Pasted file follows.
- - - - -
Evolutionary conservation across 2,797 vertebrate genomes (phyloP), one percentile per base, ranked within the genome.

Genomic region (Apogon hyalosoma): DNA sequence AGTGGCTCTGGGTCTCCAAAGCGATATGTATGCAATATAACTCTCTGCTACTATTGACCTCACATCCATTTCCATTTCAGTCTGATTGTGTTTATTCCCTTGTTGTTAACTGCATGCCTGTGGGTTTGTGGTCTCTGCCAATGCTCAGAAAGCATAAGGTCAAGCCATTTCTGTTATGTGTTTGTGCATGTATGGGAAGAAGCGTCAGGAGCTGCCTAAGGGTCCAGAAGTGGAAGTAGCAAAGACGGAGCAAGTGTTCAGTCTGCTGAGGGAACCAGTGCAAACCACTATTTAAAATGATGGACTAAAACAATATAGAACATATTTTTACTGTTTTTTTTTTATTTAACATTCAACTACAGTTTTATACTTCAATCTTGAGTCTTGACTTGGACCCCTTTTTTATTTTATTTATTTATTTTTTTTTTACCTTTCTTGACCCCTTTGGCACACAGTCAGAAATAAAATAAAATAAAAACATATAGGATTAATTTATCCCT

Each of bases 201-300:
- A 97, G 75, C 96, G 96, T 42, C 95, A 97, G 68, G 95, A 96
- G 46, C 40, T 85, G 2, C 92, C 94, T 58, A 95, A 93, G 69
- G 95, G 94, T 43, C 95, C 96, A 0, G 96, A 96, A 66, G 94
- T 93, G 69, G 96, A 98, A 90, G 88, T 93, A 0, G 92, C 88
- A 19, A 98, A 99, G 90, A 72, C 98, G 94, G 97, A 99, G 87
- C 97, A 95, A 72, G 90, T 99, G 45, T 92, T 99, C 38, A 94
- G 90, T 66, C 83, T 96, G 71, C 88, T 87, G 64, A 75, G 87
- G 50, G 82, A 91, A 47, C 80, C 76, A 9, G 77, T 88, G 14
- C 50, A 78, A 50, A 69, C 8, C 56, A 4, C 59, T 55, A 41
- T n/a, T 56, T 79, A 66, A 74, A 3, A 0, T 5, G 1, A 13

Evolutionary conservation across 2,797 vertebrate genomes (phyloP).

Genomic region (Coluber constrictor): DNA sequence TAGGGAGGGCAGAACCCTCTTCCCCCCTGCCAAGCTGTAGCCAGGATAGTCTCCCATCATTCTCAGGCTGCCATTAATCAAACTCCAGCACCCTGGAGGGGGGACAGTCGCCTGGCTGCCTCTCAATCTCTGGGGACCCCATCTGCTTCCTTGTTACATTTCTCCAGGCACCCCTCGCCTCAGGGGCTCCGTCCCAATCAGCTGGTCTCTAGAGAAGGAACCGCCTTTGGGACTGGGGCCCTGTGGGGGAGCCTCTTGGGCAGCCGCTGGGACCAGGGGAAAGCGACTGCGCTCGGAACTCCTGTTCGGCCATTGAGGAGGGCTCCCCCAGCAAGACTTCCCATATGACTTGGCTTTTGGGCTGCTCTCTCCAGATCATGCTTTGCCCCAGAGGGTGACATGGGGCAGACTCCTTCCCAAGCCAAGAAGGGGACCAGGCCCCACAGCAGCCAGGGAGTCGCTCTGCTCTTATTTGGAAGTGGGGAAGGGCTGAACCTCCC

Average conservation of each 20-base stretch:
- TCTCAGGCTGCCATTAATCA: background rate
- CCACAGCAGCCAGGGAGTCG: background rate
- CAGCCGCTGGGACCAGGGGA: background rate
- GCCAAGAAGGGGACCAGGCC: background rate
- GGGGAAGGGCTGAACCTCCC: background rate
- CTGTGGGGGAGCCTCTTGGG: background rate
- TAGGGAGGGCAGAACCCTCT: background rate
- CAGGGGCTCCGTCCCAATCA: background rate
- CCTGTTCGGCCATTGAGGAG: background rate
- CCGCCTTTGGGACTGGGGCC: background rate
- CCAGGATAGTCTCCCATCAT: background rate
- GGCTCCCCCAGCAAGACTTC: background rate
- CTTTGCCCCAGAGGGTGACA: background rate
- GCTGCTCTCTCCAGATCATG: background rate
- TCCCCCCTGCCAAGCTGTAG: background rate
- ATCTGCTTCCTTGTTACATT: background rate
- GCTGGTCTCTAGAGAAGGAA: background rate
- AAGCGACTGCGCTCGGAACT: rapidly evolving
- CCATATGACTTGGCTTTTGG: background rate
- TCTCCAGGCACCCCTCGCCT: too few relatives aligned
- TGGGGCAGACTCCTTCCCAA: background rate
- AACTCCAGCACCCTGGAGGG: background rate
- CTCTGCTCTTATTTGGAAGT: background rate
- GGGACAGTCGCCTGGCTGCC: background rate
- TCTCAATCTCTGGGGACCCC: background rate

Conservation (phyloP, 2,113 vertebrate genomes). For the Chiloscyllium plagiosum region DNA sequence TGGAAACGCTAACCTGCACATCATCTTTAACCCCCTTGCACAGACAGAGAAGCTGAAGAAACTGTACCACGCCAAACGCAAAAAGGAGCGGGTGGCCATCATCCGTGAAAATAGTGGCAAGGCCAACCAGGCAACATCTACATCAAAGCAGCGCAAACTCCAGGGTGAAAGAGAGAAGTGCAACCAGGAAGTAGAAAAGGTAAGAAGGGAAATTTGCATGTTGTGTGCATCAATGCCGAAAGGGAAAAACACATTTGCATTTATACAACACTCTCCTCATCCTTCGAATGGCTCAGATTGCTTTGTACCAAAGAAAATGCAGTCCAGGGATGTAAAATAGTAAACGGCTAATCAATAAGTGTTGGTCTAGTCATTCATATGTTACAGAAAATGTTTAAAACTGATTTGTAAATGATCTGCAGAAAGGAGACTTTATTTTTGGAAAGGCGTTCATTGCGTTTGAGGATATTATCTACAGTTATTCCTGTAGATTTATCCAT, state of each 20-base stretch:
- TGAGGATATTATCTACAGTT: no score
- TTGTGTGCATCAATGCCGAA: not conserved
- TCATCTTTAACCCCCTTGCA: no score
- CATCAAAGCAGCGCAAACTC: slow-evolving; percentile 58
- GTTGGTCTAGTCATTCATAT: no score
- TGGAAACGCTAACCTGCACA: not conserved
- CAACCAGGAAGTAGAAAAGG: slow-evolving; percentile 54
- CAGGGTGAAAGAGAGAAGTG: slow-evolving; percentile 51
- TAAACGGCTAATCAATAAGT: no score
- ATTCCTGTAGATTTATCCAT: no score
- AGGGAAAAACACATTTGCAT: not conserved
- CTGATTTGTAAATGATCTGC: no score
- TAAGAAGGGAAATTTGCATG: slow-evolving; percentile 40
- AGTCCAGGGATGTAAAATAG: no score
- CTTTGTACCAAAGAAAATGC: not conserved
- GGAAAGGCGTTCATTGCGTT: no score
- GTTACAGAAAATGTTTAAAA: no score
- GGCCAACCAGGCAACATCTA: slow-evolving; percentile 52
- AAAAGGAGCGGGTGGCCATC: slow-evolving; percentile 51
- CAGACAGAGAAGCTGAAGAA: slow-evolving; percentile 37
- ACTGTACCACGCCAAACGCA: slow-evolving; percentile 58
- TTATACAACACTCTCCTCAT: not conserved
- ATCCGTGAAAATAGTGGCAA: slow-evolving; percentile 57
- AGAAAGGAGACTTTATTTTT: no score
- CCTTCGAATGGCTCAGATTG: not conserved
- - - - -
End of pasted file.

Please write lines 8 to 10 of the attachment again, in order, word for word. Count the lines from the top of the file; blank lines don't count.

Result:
- A 19, A 98, A 99, G 90, A 72, C 98, G 94, G 97, A 99, G 87
- C 97, A 95, A 72, G 90, T 99, G 45, T 92, T 99, C 38, A 94
- G 90, T 66, C 83, T 96, G 71, C 88, T 87, G 64, A 75, G 87